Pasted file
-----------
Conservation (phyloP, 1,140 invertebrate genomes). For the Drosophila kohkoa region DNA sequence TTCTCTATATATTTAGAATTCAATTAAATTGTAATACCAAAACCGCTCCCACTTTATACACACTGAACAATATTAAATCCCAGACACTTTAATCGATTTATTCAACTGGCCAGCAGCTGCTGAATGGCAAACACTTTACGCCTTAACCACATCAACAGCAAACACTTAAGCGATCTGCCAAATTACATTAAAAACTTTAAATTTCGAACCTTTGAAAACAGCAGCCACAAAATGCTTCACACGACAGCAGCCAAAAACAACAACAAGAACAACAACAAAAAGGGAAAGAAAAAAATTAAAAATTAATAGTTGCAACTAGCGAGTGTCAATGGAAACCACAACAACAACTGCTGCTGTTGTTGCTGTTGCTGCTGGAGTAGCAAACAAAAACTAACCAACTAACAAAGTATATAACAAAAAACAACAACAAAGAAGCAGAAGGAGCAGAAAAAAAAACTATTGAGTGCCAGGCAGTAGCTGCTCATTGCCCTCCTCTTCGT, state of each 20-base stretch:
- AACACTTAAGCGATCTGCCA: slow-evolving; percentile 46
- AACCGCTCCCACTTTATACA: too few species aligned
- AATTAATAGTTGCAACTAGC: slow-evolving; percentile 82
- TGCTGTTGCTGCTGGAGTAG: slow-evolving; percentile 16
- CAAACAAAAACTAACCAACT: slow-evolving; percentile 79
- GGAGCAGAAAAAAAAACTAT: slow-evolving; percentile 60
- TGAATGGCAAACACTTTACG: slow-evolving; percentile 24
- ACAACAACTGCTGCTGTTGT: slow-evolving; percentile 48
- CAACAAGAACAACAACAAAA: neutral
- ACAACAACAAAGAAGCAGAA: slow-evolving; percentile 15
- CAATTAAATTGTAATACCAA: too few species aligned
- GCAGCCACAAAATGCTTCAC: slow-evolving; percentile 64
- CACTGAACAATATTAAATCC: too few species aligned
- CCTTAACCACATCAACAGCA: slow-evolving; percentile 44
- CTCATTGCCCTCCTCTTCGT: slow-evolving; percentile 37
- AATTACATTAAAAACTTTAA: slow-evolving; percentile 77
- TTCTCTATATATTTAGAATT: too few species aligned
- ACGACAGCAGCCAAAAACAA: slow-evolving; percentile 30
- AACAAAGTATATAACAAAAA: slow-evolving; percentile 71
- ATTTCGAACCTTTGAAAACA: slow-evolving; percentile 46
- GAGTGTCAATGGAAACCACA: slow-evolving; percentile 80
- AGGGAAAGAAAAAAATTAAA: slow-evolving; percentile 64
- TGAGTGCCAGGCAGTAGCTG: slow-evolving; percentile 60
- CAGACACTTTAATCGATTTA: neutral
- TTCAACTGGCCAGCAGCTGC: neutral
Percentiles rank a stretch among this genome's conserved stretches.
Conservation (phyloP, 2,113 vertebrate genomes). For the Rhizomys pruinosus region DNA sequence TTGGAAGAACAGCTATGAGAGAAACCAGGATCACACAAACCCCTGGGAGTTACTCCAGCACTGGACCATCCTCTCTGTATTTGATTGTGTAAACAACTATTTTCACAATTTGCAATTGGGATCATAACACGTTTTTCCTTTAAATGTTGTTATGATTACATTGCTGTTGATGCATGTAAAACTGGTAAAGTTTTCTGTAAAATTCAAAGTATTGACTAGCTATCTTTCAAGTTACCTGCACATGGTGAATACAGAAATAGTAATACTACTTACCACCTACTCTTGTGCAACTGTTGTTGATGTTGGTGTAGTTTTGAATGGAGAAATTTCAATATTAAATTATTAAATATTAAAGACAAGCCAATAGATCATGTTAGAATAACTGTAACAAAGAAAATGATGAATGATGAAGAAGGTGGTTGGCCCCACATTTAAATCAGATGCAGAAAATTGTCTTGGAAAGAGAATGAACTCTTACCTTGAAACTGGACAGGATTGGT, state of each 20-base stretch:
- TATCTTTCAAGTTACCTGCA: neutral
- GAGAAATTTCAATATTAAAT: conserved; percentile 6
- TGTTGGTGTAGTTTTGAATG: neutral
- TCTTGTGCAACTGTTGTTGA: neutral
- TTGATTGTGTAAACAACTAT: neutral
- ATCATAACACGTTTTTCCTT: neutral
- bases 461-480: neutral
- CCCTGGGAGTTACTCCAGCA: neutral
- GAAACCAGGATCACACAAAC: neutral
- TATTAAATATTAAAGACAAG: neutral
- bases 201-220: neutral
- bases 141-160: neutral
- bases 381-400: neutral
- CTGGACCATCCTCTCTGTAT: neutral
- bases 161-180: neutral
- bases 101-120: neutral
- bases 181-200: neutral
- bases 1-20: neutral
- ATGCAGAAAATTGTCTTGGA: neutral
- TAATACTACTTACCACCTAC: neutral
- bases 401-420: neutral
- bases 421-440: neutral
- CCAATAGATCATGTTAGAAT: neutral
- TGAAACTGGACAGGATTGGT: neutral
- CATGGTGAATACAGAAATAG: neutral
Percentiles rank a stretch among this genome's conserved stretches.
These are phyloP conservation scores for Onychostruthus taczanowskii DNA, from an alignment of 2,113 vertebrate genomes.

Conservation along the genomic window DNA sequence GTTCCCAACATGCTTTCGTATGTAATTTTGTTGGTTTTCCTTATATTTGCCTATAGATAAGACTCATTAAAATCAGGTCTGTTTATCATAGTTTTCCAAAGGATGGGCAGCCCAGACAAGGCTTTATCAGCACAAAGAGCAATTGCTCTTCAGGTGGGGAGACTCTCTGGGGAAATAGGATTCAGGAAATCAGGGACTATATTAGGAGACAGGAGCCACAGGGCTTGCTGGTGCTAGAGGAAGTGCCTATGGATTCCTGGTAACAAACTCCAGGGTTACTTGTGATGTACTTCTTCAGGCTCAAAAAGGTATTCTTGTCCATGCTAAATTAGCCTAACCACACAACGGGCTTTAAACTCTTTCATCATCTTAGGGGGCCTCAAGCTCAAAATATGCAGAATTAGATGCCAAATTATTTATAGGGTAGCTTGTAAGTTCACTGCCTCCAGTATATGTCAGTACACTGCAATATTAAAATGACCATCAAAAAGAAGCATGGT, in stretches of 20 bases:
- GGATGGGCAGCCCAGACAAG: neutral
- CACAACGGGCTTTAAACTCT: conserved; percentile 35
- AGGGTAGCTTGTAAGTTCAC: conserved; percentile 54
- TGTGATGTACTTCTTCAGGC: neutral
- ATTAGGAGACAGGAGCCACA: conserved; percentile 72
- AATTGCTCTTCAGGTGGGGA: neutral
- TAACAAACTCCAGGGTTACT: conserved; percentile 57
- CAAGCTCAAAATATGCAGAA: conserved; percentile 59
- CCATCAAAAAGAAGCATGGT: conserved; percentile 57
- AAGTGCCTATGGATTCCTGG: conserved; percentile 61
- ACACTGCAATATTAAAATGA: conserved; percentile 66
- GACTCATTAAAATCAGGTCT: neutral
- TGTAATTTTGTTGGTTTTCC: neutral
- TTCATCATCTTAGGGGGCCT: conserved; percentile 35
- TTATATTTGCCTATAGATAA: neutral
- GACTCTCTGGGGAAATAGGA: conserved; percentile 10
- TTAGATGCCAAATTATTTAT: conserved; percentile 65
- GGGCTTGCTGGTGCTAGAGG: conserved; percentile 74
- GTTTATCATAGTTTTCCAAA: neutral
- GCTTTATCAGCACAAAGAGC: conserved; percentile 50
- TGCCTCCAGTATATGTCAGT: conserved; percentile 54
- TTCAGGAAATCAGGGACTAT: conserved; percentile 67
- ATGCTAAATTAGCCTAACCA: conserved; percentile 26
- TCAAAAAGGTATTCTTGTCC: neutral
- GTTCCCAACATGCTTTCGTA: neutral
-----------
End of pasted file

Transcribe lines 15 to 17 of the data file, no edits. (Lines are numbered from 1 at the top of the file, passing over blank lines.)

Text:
- CCTTAACCACATCAACAGCA: slow-evolving; percentile 44
- CTCATTGCCCTCCTCTTCGT: slow-evolving; percentile 37
- AATTACATTAAAAACTTTAA: slow-evolving; percentile 77